I'd love to see Minny's defensive points per possession on possessions after the opponent secures a defensive rebound. If their guards are going to the offensive glass that hard, they have to give up a ton of transition points (and thus a high PPP number) when they fail to get the offensive board, unless their two guards are unusually disciplined about insuring that one of them gets back while the other crashes.
|WHAT||Michigan at Minnesota|
|WHERE||Williams Arena, Minneapolis, Minnesota|
|WHEN||7:00 PM Eastern, Thursday|
|LINE||Minnesota –3 (Kenpom)|
Right: Rodney Williams, marginally athletic dude.
The going doesn't get any easier for Michigan after their loss at Ohio State, as the Wolverines travel to Minnesota to take on KenPom's seventh-ranked team.
Minnesota has been one of the surprise teams in the country on the strength on their athleticism, and that starts up front. Center Trevor Mbakwe is back for his sixth year and has been a terror on the boards, posting the nation's #9 offensive rebound rate and #33 defensive rebound rate. He also shoots 58.3% from the field while drawing a ton of fouls (though he only hits 65.8% of his free throws) and producing a top-100 block rate on the other end of the floor. Mbakwe doesn't just get by on his athletic ability—he's a strong post-up player who can score with his back to the basket.
Power forward Rodney Williams is a smaller, bouncier version of Mbakwe. He's got a nearly-identical 58.1 2P% to go with impressive offensive rebound and block rates and a propensity for getting to the line, where he has similar struggles (64.7 FT%). Unlike Mbakwe, Williams doesn't do so well on the defensive glass, and he'll shoot the occasional three (31.6 3P%). In a game full of athletes, Williams is the most likely to throw down a Sportscenter-level dunk.
While Mbakwe and Williams do much of the work on the glass, Minnesota wouldn't be the country's best offensive rebounding team without help from their guards. Their pair of 6'4" starting wings, Joe Coleman and Austin Hollins, boast 7.2 and 7.2 offensive rebound percentages, respectively; for comparison, Glenn Robinson is at 9.8%, while none of Michigan's starting guards has an OR% above 1.8. Coleman does most of his scoring work inside the arc (54.0 2P%), while Hollins takes over half his shots from three-point territory, where he shoots 39.5%.
Rounding out the starting lineup is point guard Andre Hollins, a sharpshooter (43.0 3P%) who dishes out a lot of assists but also struggles with turnovers. The two Hollinses and Coleman all get a healthy number of steals, as well.
If Michigan can get the Gopher starters into foul trouble, there's a serious dropoff to their replacements off the bench. Backup guard Julian Welch is having a horrid year shooting from both inside and outside the arc. Spectacularly-monikered guard Maverick Ahanmisi is a decent three-point threat, but he also has an ugly 28.7% turnover rate. 6'8" spot-up shooter Oto Osnieks has connected on just 2-of-20 three-point attempts this year, while backup center Elliott Eliason has a nasty love affair with worst shot in basketball—according to hoop-math, 62% of his shots are two-point jumpers, and he makes just 17% of them.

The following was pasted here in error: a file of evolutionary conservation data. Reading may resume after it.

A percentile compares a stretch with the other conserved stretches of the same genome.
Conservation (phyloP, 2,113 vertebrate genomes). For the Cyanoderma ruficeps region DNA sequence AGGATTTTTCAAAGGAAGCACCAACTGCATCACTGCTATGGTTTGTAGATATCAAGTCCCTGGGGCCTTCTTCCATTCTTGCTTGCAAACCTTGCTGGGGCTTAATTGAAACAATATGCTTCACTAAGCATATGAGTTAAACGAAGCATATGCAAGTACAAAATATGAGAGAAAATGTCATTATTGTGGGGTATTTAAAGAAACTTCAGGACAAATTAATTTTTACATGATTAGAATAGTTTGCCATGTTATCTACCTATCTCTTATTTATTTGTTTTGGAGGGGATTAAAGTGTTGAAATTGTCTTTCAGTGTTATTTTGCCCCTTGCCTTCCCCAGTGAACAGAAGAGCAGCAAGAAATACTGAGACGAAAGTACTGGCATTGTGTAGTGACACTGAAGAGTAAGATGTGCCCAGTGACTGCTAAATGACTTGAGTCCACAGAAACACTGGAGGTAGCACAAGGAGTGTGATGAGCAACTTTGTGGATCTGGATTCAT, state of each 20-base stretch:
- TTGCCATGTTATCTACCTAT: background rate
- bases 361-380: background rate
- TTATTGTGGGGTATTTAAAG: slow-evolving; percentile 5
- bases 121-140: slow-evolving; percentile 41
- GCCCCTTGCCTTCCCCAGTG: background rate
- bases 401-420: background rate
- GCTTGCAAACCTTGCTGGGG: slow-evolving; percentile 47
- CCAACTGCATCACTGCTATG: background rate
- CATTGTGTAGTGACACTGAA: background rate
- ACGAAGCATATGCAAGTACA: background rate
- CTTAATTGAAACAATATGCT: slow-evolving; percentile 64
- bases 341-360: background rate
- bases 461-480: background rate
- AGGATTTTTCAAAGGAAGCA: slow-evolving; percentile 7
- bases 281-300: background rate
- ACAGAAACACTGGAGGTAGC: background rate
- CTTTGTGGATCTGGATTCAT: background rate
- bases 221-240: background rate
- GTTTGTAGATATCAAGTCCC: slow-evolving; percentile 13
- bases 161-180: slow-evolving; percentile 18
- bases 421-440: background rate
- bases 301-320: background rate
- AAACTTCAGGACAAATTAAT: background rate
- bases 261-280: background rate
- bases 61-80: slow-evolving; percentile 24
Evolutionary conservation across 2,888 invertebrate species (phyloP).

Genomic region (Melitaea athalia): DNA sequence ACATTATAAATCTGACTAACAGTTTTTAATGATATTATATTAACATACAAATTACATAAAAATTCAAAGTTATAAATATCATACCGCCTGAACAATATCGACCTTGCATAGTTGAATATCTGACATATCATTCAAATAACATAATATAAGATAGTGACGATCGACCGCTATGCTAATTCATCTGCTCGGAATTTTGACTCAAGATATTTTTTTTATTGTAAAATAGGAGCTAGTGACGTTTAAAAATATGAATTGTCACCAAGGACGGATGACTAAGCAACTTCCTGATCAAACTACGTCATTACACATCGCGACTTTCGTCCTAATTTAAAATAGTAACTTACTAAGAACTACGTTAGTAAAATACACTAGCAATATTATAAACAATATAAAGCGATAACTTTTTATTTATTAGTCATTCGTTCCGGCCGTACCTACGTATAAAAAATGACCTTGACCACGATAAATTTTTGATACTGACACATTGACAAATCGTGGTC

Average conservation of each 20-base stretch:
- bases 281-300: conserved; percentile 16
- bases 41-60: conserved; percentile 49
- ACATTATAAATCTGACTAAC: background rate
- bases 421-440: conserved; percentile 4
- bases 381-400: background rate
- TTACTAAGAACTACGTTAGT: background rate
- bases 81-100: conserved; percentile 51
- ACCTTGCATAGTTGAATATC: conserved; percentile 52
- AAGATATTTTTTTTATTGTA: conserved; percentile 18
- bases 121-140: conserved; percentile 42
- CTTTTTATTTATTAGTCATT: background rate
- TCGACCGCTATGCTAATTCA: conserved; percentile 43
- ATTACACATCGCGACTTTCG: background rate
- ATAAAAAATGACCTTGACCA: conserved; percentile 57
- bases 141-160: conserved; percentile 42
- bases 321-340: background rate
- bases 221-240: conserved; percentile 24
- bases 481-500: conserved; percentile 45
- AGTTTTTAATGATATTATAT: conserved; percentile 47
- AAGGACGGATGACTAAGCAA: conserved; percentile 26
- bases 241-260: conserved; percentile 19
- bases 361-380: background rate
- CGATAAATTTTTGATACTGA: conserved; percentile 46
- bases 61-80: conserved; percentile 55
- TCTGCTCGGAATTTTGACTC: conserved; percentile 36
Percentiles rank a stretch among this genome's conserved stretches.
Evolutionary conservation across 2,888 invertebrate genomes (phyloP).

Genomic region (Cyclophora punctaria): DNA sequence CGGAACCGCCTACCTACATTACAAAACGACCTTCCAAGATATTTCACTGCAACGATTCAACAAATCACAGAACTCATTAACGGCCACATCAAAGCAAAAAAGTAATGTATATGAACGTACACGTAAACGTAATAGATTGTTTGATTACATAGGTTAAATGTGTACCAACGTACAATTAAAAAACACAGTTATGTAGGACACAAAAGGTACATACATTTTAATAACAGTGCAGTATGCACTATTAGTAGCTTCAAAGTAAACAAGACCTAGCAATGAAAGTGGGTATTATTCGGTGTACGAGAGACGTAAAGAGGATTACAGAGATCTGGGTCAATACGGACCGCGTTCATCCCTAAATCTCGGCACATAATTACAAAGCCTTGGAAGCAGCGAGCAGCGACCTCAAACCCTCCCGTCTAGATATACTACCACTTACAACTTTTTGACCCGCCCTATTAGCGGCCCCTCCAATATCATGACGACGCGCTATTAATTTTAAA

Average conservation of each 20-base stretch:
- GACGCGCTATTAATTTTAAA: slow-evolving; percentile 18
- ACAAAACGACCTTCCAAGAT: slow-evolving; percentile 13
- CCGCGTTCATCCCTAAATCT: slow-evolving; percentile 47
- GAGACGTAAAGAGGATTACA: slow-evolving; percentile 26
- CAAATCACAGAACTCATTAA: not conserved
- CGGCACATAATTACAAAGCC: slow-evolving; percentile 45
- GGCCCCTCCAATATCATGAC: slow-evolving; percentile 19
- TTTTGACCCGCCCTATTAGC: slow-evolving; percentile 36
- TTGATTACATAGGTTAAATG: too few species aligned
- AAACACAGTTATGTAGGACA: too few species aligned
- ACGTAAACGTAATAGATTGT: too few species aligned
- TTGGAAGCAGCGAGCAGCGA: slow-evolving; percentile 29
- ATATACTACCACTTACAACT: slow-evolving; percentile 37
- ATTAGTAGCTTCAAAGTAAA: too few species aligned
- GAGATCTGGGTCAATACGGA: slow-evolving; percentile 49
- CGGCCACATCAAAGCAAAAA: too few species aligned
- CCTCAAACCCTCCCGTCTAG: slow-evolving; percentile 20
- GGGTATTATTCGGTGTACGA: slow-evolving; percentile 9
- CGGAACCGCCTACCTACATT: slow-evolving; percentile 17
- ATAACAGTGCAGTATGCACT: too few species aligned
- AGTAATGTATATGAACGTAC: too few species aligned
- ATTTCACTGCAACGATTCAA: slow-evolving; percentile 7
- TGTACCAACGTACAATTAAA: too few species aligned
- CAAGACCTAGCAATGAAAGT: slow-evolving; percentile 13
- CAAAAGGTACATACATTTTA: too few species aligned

Minnesota has a solid slate of wins against KenPom100 teams, beating Michigan State at home by 13 and blowing out Illinois on the road by 17 to go along with wins over Memphis, Stanford, Florida State, USC, and North Dakota State. Their two losses have come to Duke (by 18 in a neutral-site game) and Indiana (by 7 at Assembly Hall after digging themselves a huge first-half hole).
|eFG%||Turnover %||Off. Reb. %||FTA/FGA|
|Offense||52.0 (55)||21.9 (247)||48.0 (1)||44.7 (18)|
|Defense||43.5 (32)||23.0 (66)||35.1 (283)||32.1 (102)|
The ridiculous offensive rebound rate obviously stands out here, and that numbers hasn't dropped much in conference play—the Gophers are first in the B1G at 44.9% while maintaining their strong shooting and foul rates. On the negative side, they've also kept up their ugly turnover rate, though this is an area Michigan doesn't usually exploit.
The dropoff has come on defense, where the Gophers still give up a ton of offensive rebounds but have stopped forcing turnovers (17.6% in four conference games). Opponent shooting has taken a jump near the D-I average on the strength of a big rise in two-point shooting; presumably, Big Ten teams are better equipped to handle Minnesota's athleticism up front.
Everybody hit the glass. Something's got to give when Minnesota's absurd offensive rebounding goes against Michigan's stellar defensive rebounding. Four of Minnesota's five starters are big threats to hit the offensive glass, so it's imperative that every Wolverine on the floor is focused on boxing out and securing any rebounds.